Moms

Drowning draws attention to danger of low-water dams

FORT WORTH -- Richard Walker and his family were preparing to adopt two children when a drowning accident took the 47-year-old man's life.

Walker and his wife had taken the two foster children, ages 7 and 8, to the Trinity River park Monday. Walker, of Winnsboro, drowned as he attempted to save his wife and the 7-year-old girl. The two were pulled out of the water by a passing bicyclist.

The siblings are under the care of a foster family, said Marissa Gonzalez, spokeswoman for Child Protective Services in Arlington. A therapist is available to help them, she said.

"Obviously, it is a really, really tough time for them," Gonzalez said. "The little girl is OK, but it is a really sad situation for everyone involved."

The drowning occurred at a low-water dam between the Interstate 30 and West Lancaster Avenue bridges.

Hours after saving the woman and girl, bicyclist Jim Harrison went to check in on the woman at Texas Health Harris Methodist Hospital Fort Worth.

He said her family and church members thanked him.

"That really was the thing that brought it full circle," Harrison said Tuesday. "They could have lost everything."

The low-water dam is one of three in Trinity Park that feature chutes or channels. The dams are maintained by the Tarrant Regional Water District.

Water district officials are gathering facts surrounding Monday's drowning.

"As we do with all tragedies of this nature, we will gather facts and evaluate how the public accesses this low-water dam," spokesman Chad Lorance said.

The district maintains 16 low-water dams throughout the Fort Worth floodway, which covers the Trinity River from downtown to near Camp Carter on the West Fork, and to Southwest Boulevard on the Clear Fork. The three low-water dams in Trinity Park are the only ones to feature chutes.

The chutes are used by kayakers, but the district said they weren't built for recreation.

"The low-water dams are built to slow the flow of the river and to serve as a sediment retention area," Lorance said.

The water moving through the chutes appears to move more quickly than other areas of the river, but whether the chutes played a part in Monday's drowning is unknown.

"We are still gathering the facts of this tragedy," Lorance said. "We don't know what if any part the chutes may have played in this incident."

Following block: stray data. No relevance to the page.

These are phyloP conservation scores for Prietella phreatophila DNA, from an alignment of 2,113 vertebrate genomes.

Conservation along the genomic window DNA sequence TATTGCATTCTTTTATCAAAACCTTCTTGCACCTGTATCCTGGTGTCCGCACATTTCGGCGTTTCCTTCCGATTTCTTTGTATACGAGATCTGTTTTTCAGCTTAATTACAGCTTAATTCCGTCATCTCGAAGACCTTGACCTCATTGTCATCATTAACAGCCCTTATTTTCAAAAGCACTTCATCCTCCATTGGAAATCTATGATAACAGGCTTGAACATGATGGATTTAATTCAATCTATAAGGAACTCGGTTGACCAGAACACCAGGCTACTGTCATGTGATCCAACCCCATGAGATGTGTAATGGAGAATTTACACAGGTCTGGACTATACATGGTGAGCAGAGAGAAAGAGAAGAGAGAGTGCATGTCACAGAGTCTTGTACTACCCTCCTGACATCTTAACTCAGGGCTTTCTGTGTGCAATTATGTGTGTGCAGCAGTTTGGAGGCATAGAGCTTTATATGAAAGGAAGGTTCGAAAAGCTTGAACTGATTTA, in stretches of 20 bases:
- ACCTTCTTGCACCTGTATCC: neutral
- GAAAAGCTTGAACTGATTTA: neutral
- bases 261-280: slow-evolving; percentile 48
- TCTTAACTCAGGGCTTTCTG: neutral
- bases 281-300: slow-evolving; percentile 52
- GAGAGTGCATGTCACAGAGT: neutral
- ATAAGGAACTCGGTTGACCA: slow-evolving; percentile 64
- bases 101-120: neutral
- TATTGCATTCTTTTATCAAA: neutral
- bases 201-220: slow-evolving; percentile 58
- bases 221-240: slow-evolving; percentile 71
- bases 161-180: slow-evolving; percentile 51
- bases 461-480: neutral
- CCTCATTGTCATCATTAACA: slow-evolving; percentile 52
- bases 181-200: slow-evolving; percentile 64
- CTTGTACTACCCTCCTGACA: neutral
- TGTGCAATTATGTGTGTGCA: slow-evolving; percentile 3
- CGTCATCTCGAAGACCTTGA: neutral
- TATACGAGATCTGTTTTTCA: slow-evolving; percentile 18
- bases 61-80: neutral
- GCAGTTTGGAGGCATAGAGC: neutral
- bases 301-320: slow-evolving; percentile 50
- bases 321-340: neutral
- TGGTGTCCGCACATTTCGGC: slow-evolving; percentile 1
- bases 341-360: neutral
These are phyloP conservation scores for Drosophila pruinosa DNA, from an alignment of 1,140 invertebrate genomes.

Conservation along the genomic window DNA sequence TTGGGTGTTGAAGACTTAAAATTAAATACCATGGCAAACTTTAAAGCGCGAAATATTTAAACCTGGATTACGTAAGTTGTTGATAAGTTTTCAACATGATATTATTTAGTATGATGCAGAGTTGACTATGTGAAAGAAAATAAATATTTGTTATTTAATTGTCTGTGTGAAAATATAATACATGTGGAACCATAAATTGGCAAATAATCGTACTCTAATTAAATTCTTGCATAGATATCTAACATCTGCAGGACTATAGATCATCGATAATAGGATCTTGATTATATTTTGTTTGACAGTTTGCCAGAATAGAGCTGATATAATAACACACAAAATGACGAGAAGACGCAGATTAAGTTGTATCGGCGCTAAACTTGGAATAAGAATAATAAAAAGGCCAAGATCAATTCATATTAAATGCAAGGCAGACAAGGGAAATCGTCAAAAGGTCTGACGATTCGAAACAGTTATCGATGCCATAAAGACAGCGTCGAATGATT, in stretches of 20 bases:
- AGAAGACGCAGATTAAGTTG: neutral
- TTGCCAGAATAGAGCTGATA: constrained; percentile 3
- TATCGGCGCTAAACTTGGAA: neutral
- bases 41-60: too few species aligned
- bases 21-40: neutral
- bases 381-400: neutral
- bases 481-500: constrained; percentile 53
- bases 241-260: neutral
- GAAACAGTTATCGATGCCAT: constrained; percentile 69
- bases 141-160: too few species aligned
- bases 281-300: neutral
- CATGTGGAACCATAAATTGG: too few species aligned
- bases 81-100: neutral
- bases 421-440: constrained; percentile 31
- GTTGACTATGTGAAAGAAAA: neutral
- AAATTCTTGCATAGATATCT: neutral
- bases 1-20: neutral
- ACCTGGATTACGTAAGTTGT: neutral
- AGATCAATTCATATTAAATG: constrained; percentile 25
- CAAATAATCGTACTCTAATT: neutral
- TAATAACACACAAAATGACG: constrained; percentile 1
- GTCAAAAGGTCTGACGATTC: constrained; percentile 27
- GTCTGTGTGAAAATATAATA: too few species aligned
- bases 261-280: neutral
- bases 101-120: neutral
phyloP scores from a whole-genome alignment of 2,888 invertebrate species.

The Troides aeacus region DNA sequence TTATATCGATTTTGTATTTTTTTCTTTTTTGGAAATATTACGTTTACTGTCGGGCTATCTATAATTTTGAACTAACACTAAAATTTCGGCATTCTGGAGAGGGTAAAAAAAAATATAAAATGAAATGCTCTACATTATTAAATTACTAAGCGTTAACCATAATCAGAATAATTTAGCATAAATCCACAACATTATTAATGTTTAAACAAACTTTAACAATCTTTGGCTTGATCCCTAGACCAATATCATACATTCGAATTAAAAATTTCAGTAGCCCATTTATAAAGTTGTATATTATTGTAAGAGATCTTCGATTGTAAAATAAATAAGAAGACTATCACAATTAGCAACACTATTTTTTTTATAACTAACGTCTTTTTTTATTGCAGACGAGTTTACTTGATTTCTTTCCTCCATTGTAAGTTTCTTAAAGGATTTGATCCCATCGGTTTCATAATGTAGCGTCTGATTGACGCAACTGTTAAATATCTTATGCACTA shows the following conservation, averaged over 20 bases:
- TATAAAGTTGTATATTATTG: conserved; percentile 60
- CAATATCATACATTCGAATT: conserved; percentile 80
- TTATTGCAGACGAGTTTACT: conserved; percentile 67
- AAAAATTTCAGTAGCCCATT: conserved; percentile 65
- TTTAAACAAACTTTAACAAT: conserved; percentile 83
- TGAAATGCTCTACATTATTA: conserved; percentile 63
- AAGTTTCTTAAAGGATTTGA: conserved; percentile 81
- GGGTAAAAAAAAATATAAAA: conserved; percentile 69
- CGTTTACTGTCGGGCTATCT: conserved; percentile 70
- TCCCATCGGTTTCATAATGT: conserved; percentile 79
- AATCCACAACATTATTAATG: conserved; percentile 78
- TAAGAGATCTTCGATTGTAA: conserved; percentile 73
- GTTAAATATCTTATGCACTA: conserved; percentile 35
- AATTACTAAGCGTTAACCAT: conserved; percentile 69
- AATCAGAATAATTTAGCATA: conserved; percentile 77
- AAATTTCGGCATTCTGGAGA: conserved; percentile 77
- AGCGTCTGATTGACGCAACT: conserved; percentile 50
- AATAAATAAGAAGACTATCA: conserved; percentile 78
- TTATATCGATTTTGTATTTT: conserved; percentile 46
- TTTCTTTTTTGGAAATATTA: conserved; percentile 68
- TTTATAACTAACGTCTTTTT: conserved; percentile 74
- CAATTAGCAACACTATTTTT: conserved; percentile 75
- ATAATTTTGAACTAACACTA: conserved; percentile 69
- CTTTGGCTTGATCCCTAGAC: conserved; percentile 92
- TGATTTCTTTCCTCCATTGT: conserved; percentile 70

Adelaide Leavens, executive director of Streams and Valleys Inc., a nonprofit that helps fund recreational development along the Trinity, said the river varies from wading depth to as deep as 10 feet. Storm runoff can increase flows greatly.

Water district officials said that on Monday the flow was minimal through the section of the river in question.

Fort Worth Fire Department spokesman Tim Hardeman said that people need to be aware of their surroundings and that being near lakes and rivers without knowing how to swim is hazardous. A fast current can also be dangerous.

"Any water moving swiftly can be dangerous regardless of your level of swimming," Hardeman said. "It can overwhelm you very quickly."

Despite Monday's tragedy, children and adults alike went to the low-water dams Tuesday to feed ducks or fish. The dams are inviting, with stonelike steps leading to them. Parents at the park Tuesday said signs need to be posted to warn people that the area can be dangerous.

Robert Chapa took one look at the low-water dam at Trinity Park and told his daughters they wouldn't be climbing on the inviting rock formation that connects one bank to the other.

"I told the girls we can't cross because it is slippery," Chapa said, pointing to moss on the rocks.

Harrison is concerned that another accident could happen near the low-water dams, which attract children.

"They want to reach out and touch [the water]," he said. "They want to feel it on their hands. It's human nature."

DIANE SMITH, 817-390-7675

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